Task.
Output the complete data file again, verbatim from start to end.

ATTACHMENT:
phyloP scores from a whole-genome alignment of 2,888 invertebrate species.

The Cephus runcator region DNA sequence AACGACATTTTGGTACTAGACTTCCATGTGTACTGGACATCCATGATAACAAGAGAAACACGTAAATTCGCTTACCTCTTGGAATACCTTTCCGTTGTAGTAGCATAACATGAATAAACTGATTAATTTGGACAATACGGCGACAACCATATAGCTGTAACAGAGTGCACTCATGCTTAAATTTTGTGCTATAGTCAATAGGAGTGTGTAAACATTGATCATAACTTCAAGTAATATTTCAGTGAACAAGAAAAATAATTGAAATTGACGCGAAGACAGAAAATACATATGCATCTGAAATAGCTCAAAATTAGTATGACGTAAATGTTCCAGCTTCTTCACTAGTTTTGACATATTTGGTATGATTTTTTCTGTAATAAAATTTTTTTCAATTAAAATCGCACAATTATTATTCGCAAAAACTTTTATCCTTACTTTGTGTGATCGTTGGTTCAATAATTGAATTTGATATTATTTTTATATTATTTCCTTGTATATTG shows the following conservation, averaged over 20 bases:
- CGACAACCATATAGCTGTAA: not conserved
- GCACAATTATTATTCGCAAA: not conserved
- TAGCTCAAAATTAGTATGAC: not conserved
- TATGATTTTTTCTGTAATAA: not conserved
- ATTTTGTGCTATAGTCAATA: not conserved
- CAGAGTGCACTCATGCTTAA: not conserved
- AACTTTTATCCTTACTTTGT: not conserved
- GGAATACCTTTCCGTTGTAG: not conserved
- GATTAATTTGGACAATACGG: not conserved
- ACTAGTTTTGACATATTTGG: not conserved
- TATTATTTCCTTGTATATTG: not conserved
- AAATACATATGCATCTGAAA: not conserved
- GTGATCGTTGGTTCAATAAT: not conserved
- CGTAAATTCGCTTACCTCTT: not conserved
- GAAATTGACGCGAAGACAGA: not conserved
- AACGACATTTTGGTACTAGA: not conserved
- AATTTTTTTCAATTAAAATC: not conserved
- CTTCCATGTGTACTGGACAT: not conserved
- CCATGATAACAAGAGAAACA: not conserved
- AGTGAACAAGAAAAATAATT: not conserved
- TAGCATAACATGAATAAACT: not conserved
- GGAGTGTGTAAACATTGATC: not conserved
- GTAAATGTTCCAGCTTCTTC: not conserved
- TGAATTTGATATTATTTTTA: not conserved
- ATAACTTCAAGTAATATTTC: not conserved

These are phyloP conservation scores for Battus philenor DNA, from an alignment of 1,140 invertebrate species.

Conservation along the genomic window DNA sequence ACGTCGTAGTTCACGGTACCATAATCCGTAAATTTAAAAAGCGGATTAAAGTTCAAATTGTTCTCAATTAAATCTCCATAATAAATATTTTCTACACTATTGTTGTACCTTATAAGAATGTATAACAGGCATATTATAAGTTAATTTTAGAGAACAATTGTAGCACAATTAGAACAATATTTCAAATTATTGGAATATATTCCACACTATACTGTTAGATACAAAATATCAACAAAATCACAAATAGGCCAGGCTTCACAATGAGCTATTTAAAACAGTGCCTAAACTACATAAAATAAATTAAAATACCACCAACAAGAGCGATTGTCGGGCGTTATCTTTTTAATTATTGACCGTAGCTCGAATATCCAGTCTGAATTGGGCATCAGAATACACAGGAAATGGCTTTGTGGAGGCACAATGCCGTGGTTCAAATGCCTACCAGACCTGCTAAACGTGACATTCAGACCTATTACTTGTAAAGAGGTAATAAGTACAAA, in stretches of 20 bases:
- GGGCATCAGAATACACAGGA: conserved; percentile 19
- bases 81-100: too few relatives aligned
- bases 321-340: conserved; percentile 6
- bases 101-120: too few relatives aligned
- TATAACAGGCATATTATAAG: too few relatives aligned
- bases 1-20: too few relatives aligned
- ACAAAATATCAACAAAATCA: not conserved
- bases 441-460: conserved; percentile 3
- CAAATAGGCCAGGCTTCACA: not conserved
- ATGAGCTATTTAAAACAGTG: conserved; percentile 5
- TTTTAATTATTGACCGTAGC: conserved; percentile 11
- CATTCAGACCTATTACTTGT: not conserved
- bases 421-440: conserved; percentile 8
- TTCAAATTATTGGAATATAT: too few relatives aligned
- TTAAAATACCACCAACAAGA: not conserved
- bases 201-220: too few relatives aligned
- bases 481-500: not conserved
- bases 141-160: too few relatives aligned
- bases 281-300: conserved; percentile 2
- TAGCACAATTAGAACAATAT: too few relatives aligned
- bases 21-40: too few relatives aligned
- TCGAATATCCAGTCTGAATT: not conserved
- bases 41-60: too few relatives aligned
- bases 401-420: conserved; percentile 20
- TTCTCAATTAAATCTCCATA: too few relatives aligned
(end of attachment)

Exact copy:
phyloP scores from a whole-genome alignment of 2,888 invertebrate species.

The Cephus runcator region DNA sequence AACGACATTTTGGTACTAGACTTCCATGTGTACTGGACATCCATGATAACAAGAGAAACACGTAAATTCGCTTACCTCTTGGAATACCTTTCCGTTGTAGTAGCATAACATGAATAAACTGATTAATTTGGACAATACGGCGACAACCATATAGCTGTAACAGAGTGCACTCATGCTTAAATTTTGTGCTATAGTCAATAGGAGTGTGTAAACATTGATCATAACTTCAAGTAATATTTCAGTGAACAAGAAAAATAATTGAAATTGACGCGAAGACAGAAAATACATATGCATCTGAAATAGCTCAAAATTAGTATGACGTAAATGTTCCAGCTTCTTCACTAGTTTTGACATATTTGGTATGATTTTTTCTGTAATAAAATTTTTTTCAATTAAAATCGCACAATTATTATTCGCAAAAACTTTTATCCTTACTTTGTGTGATCGTTGGTTCAATAATTGAATTTGATATTATTTTTATATTATTTCCTTGTATATTG shows the following conservation, averaged over 20 bases:
- CGACAACCATATAGCTGTAA: not conserved
- GCACAATTATTATTCGCAAA: not conserved
- TAGCTCAAAATTAGTATGAC: not conserved
- TATGATTTTTTCTGTAATAA: not conserved
- ATTTTGTGCTATAGTCAATA: not conserved
- CAGAGTGCACTCATGCTTAA: not conserved
- AACTTTTATCCTTACTTTGT: not conserved
- GGAATACCTTTCCGTTGTAG: not conserved
- GATTAATTTGGACAATACGG: not conserved
- ACTAGTTTTGACATATTTGG: not conserved
- TATTATTTCCTTGTATATTG: not conserved
- AAATACATATGCATCTGAAA: not conserved
- GTGATCGTTGGTTCAATAAT: not conserved
- CGTAAATTCGCTTACCTCTT: not conserved
- GAAATTGACGCGAAGACAGA: not conserved
- AACGACATTTTGGTACTAGA: not conserved
- AATTTTTTTCAATTAAAATC: not conserved
- CTTCCATGTGTACTGGACAT: not conserved
- CCATGATAACAAGAGAAACA: not conserved
- AGTGAACAAGAAAAATAATT: not conserved
- TAGCATAACATGAATAAACT: not conserved
- GGAGTGTGTAAACATTGATC: not conserved
- GTAAATGTTCCAGCTTCTTC: not conserved
- TGAATTTGATATTATTTTTA: not conserved
- ATAACTTCAAGTAATATTTC: not conserved

These are phyloP conservation scores for Battus philenor DNA, from an alignment of 1,140 invertebrate species.

Conservation along the genomic window DNA sequence ACGTCGTAGTTCACGGTACCATAATCCGTAAATTTAAAAAGCGGATTAAAGTTCAAATTGTTCTCAATTAAATCTCCATAATAAATATTTTCTACACTATTGTTGTACCTTATAAGAATGTATAACAGGCATATTATAAGTTAATTTTAGAGAACAATTGTAGCACAATTAGAACAATATTTCAAATTATTGGAATATATTCCACACTATACTGTTAGATACAAAATATCAACAAAATCACAAATAGGCCAGGCTTCACAATGAGCTATTTAAAACAGTGCCTAAACTACATAAAATAAATTAAAATACCACCAACAAGAGCGATTGTCGGGCGTTATCTTTTTAATTATTGACCGTAGCTCGAATATCCAGTCTGAATTGGGCATCAGAATACACAGGAAATGGCTTTGTGGAGGCACAATGCCGTGGTTCAAATGCCTACCAGACCTGCTAAACGTGACATTCAGACCTATTACTTGTAAAGAGGTAATAAGTACAAA, in stretches of 20 bases:
- GGGCATCAGAATACACAGGA: conserved; percentile 19
- bases 81-100: too few relatives aligned
- bases 321-340: conserved; percentile 6
- bases 101-120: too few relatives aligned
- TATAACAGGCATATTATAAG: too few relatives aligned
- bases 1-20: too few relatives aligned
- ACAAAATATCAACAAAATCA: not conserved
- bases 441-460: conserved; percentile 3
- CAAATAGGCCAGGCTTCACA: not conserved
- ATGAGCTATTTAAAACAGTG: conserved; percentile 5
- TTTTAATTATTGACCGTAGC: conserved; percentile 11
- CATTCAGACCTATTACTTGT: not conserved
- bases 421-440: conserved; percentile 8
- TTCAAATTATTGGAATATAT: too few relatives aligned
- TTAAAATACCACCAACAAGA: not conserved
- bases 201-220: too few relatives aligned
- bases 481-500: not conserved
- bases 141-160: too few relatives aligned
- bases 281-300: conserved; percentile 2
- TAGCACAATTAGAACAATAT: too few relatives aligned
- bases 21-40: too few relatives aligned
- TCGAATATCCAGTCTGAATT: not conserved
- bases 41-60: too few relatives aligned
- bases 401-420: conserved; percentile 20
- TTCTCAATTAAATCTCCATA: too few relatives aligned